Presentations

Sunday, December 11, 2016

Excerpt from “Indelible”: Christmas 2003—Snowdrift Memories

Excerpt from "Indelible" (Memoir in Progress): 

I gave Jim a bath before I fed him. When I took him back to his recliner, he fell asleep, tilted, and fell. He finally started taking steps even though he didn’t seem to wake up. He finally woke up when I put him into his recliner.

 I had planned to take down his Christmas tree, but the box was still in the car where I had forgotten it. The rain pelted against Jim’s windows, and I dreaded going back outside.

As I spooned his food, I talked to him. “Well, I’m not going back out in that crap to get the box for the Christmas tree.” Jim’s eyes moved toward the tree. “I guess you’ll get to enjoy it one more day.”

Since Jim had been in the home, the only thing that kept me off the roads was snow drifted so deep I couldn’t drive on the gravel roads. The roads drifted depending on which way the wind blew. If the roads running east and west weren’t drifted, then the roads running north and south would be.

I could remember a time when I wouldn’t dream of driving on wintry roads, but then, I didn’t have to drive when the weather was bad. Jim used to drive me to work when the roads were slick. It seemed that the worse the roads, the more he wanted to drive on them. He called it “busting the drifts.” Driving a four-wheel drive wouldn’t have been half the fun of traversing treacherous roads in our old two-wheel drive cars, pickups, or vans. We had been stuck in many snowdrifts.

One morning, several years ago, Jim and I headed off to work in our baby-blue Ford van. Jim  navigated the drifted snow like nothing was wrong. We drove past his brother’s house, and we could barely see the tracks Billy had made on his way to work. Snow was still falling and high drifts had formed on the section of Sinkhole Road that headed north.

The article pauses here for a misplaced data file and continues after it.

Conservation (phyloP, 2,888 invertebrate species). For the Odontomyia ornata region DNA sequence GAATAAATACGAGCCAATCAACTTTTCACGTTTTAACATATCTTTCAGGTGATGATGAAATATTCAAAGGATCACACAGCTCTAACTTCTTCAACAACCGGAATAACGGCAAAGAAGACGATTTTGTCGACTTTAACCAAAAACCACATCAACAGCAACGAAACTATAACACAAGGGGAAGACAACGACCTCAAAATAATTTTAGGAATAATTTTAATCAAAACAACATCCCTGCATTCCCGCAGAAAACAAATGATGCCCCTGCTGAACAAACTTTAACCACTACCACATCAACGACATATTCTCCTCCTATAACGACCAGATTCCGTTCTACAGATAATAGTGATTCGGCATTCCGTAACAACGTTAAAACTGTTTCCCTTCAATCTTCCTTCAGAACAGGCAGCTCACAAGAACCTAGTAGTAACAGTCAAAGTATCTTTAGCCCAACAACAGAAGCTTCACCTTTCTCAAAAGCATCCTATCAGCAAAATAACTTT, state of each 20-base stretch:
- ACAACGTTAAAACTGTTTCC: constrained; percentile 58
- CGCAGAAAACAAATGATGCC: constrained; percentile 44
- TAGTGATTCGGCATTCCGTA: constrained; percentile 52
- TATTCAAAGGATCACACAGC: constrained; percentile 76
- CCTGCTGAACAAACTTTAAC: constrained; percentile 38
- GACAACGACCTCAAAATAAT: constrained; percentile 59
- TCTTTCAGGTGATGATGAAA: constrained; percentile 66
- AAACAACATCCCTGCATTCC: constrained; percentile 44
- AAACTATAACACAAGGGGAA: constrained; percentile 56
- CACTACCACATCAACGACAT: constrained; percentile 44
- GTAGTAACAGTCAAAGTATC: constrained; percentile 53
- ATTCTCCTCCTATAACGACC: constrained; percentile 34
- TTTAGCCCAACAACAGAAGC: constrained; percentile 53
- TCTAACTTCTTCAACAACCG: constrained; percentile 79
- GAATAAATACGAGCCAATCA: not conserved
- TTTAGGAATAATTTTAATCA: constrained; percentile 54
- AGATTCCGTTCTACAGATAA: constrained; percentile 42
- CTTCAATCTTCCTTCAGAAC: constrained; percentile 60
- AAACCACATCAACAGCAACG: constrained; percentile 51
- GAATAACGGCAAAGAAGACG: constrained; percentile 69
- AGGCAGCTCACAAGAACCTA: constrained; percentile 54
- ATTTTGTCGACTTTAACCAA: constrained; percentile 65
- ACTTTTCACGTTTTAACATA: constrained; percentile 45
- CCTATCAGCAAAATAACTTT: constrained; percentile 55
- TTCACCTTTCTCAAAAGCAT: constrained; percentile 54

We slid and plowed through the snow until we came to a standstill in a drift.

“Guess, we’ll just have to go back,” Jim said.

“When we get home, I’ll call and tell them I’m drifted in,” I said.

Jim threw the van in reverse, but it wouldn’t budge. There we sat in the middle of the road, giant flakes of snow falling in the predawn hour.

“We might as well walk back to Billy’s,” Jim said.

“Okay,” I said, grabbing up my purse and lunch. I tried to force open the van door, but it was pushing snow.

I slammed the door. “I’m not going out in that! The snow is up to my knees, the wind is blowing, and it’s like a blizzard out there.”

“Well,” Jim said, picking up the thermos and pouring two steaming cups of coffee, “We’ll just wait here. No one can get past us without helping us out.”

Smiling at the memories of being stuck in snowdrifts with Jim, I pulled a blanket over him and reclined him in his chair. Jim turned his big blue eyes toward me, and for an instant, I was looking into the eyes of the man Jim used to be when he was my lover and my best friend.

“Goodnight, sweetie,” I said, kissing him on his nose. His eyes glazed over, and he seemed to be looking through me. Robotically, he turned toward the TV, and its dancing lights and music grabbed his attention.

Copyright © December 2016 by L.S. Fisher
http://earlyonset.blogspot.com

Post a Comment